I reported on January 12th that claims of a massacre involving hundreds of Ethiopian Orthodox Christians at a major church in Tigray by Eritrea soldiers happened, but it was yet to be confirmed. Now that massacre has been confirmed and as the Christian Post and UK Telegraph report, 750 Christians were butchered at St. Mary of Zion Church in Tigray. Likewise, it was not limited to just Christians, as reports also say that mosques and Moslems were also attacked.
Around 750 people were killed in an attack on an Orthodox church, which is said to contain the Ark of the Covenant described in the Book of Exodus in the Bible, in northern Ethiopia’s war-torn Tigray region — home to thousands of churches and monasteries — according to reports.
The government and the Eritreans want to wipe out the Tigrayan culture. They think they’re better than rest of the people in the country. The looting is about destroying and removing the cultural presence of Tigray,” Gervers explained.
Former BBC World Service Africa editor and Senior Research Fellow at the Institute of Commonwealth Studies, Martin Plaut, said that those who escaped the Aksum massacre had reported that the attack began after Ethiopian federal troops and Amhara militia approached the church, the U.K.’s Church Times reported.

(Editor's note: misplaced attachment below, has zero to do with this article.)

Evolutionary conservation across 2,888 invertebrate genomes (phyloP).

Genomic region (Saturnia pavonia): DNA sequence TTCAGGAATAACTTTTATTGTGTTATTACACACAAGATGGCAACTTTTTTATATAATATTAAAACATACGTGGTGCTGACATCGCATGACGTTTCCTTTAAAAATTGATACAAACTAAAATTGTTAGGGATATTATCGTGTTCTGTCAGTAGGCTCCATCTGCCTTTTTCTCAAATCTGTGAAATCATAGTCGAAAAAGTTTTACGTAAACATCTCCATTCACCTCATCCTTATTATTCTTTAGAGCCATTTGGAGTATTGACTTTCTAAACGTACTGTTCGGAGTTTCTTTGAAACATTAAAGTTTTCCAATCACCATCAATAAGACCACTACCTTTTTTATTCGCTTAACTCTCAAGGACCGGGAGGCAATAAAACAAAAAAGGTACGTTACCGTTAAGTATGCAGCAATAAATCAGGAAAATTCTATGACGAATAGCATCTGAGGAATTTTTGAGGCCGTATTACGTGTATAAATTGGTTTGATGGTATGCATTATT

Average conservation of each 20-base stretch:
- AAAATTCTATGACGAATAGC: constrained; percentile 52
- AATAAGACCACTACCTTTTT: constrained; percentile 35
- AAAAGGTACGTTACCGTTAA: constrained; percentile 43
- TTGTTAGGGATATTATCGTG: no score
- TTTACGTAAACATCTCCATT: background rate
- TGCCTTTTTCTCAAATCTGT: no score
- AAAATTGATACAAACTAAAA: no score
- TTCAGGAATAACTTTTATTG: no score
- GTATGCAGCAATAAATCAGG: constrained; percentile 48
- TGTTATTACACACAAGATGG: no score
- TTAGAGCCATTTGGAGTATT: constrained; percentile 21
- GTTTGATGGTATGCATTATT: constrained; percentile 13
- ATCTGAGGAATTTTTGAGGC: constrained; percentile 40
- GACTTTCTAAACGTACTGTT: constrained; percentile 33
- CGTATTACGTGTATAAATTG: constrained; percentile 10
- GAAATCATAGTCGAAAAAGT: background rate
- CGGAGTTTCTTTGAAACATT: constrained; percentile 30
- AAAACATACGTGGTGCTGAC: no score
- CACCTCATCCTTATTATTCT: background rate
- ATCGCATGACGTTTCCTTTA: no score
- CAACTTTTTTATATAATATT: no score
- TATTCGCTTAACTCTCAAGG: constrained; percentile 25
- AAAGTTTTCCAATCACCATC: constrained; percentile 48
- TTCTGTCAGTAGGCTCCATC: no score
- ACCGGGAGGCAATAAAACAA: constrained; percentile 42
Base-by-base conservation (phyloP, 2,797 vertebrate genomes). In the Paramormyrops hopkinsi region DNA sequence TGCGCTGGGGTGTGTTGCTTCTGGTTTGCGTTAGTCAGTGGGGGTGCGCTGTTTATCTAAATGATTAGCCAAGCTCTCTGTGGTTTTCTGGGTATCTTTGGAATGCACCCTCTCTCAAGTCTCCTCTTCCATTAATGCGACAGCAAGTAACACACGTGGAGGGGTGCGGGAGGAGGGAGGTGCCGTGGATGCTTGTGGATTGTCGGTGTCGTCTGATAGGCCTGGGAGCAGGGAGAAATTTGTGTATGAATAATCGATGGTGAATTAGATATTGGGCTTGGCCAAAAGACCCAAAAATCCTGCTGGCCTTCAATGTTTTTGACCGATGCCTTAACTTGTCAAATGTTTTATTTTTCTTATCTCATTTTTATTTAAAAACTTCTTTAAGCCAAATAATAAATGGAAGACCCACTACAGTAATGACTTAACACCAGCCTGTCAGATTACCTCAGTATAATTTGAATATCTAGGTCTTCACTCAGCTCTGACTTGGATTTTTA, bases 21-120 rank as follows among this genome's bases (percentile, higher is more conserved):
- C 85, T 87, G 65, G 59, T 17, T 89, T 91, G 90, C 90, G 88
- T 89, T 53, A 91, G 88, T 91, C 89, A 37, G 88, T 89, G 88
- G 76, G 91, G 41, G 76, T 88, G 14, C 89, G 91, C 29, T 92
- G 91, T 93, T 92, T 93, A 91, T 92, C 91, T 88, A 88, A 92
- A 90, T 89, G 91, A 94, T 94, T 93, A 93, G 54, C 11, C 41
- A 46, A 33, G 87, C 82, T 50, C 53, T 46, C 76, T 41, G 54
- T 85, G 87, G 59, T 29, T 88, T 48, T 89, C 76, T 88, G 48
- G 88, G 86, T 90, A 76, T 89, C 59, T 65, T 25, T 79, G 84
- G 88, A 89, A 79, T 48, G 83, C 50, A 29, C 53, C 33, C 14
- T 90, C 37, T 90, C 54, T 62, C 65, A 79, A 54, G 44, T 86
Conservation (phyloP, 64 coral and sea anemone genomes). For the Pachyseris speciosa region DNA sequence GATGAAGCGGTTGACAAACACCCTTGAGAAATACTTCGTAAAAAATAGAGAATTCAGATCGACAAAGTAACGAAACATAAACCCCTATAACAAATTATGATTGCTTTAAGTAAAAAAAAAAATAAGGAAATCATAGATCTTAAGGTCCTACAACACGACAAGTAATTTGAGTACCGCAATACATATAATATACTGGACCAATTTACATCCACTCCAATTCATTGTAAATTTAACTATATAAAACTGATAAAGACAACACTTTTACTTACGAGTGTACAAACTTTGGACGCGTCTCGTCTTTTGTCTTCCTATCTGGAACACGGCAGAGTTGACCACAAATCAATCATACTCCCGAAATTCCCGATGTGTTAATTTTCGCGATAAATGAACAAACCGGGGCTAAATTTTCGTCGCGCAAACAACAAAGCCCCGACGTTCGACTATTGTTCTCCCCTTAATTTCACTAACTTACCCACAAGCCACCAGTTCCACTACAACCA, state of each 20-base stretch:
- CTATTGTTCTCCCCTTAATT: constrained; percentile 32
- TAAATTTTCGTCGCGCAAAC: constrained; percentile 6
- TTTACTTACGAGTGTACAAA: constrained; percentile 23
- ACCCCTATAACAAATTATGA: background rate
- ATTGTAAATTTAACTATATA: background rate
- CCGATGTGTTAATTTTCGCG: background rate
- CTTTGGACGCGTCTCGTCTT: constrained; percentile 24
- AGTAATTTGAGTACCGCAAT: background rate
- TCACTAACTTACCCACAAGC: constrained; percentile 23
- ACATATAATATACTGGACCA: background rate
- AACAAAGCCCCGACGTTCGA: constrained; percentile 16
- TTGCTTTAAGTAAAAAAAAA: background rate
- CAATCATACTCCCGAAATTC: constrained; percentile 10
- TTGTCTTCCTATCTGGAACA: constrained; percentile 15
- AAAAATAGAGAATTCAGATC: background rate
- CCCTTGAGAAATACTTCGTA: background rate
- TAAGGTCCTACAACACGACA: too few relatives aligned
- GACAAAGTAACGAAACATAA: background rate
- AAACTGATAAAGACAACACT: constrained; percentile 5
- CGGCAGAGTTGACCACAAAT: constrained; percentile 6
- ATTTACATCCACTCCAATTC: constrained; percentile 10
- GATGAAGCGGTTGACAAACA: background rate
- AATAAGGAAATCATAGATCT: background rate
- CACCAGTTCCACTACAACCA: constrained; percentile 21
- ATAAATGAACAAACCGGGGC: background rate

“People were worried about the safety of the Ark, and when they heard troops were approaching feared they had come to steal it. All those inside the cathedral were forced out into the square,” Plaut was quoted as saying.
About 1,000 people were believed to be in the church complex at the time of the attack. The EEPA said the massacre was carried out by Ethiopian federal troops and allied Amhara militia that are fighting the Tigray People’s Liberation Front. (source)
So far, the world has seldom paid attention to this massacre, or of the effects it may have, as millions have also been displaces. If history is a guide, then another potentially serious refugee crisis is in the works right now, since during the last migration crisis, many people came from Eritrea, which is near to this area, fleeing the violence in it for safer and more economically stable grounds in Europe.
One cannot say what the future will hold. What we can say is that another major political and humanitarian crisis is happening right now, and the direct effects of the crisis could spread around the world if it is not carefully managed, but considering how the refugee crisis, as I have pointed out, seems desired for political reasons, it may just be that the crisis is wanted, without care for the people affected, so long as it can be exploited to further a greater overall cause long-term.